Japanese: Fusa-iwazuta, Umibudo (Arasaki & Arasaki 1983).
Numbers of names and species: There are 164 species names in the database at present, as well as 229 infraspecific names. Of the species names, 98 have been flagged as accepted taxonomically on the basis of the listed literature under the species name. In some instances, opinions on taxonomic validity differ from author to author and users are encouraged to form their own opinion. AlgaeBase is a work in progress and should not be regarded as a definitive source only as a guide to the literature..
Names: ('C' indicates a name that is accepted taxonomically; 'S' a homotypic or heterotypic synonym; 'U' indicates a name of uncertain taxonomic status, but which has been subjected to some verification nomenclaturally; 'P' indicates a preliminary AlgaeBase entry that has not been subjected to any kind of verification. For more information on a species click on it to activate a link to the Species database):
Click here to also show infraspecific names in the list below.
Famá, P., Wysor, B., Kooistra, W.H.C.F. & Zuccarello, G.C. (2002). Molecular phylogeny of the genus Caulerpa (Caulerpales, Chlorophyta) inferred from chloroplast tufA gene. Journal of Phycology 38: 1040-1050.
Sauvage, T., Payri, C., Draisma, S.G.A., Prud'homme van Reine, W.F., Verbruggen, H., Belton, G.S., Gurgel, F.D., Gabriel, D., Sherwood, A.R. & Fredericq, S. (2013). Molecular diversity of the Caulerpa racemosa-Caulerpa peltata complex (Caulerpaceae, Bryopsidales) in New Caledonia, with new Australasian records for C. racemosa var. cylindracea. Phycologia 52(1): 6-13.
Draisma, S.G.A., van Reine, W.F.P., Sauvage, T., Belton, G.S., Gurgel, C.F.D., Lim, P.E. & Phang, S.M. (2014). A re-assessment of the infra-generic classification of the genus Caulerpa (Caulerpaceae, Chlorophyta) inferred from a time-calibrated molecular phylogeny. Journal of Phycology 50(6): 1020-1034.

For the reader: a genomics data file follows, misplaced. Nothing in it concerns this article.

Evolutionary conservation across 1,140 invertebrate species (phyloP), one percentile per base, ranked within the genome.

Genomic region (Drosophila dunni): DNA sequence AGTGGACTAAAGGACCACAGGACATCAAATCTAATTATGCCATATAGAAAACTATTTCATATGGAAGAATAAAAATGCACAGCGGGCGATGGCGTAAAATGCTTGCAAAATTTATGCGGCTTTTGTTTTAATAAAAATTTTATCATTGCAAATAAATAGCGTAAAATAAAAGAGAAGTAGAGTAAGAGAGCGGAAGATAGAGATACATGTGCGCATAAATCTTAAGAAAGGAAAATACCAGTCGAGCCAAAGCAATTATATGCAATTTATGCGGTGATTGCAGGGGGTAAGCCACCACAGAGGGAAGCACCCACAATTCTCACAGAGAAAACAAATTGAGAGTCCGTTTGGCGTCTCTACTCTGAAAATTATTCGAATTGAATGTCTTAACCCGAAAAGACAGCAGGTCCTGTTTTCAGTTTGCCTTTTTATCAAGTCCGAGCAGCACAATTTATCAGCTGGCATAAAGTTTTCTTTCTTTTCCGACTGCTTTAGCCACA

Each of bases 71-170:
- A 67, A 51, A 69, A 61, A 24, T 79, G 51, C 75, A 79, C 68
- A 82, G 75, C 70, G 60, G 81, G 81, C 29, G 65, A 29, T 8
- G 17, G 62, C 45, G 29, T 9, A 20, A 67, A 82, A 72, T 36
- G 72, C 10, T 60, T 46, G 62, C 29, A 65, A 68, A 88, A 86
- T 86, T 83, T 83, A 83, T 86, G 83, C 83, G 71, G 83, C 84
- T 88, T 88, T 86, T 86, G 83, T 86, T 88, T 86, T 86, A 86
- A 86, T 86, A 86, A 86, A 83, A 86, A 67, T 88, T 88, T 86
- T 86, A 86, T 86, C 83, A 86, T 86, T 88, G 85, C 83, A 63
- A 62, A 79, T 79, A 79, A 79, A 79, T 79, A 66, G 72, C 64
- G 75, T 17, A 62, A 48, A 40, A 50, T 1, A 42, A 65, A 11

Verification of data
Users are responsible for verifying the accuracy of information before use, as noted on the website Content page.
Some of the descriptions included in AlgaeBase were originally from the unpublished Encyclopedia of Algal Genera, organised in the 1990s by Dr Bruce Parker on behalf of the Phycological Society of America (PSA) and intended to be published in CD format. These AlgaeBase descriptions are now being continually updated, and each current contributor is identified above. The PSA and AlgaeBase warmly acknowledge the generosity of all past and present contributors and particularly the work of Dr Parker.
Descriptions of chrysophyte genera were subsequently published in J. Kristiansen & H.R. Preisig (eds.). 2001. Encyclopedia of Chrysophyte Genera. Bibliotheca Phycologica 110: 1-260.
Created: 28 December 2000 by M.D. Guiry
Verified by: 29 August 2011 by M.D. Guiry
Linking to this page: http://www.algaebase.org/search/genus/detail/?genus_id=32944
Please cite this record as:
M.D. Guiry in Guiry, M.D. & Guiry, G.M. 2020. AlgaeBase. World-wide electronic publication, National University of Ireland, Galway. http://www.algaebase.org; searched on 17 January 2020.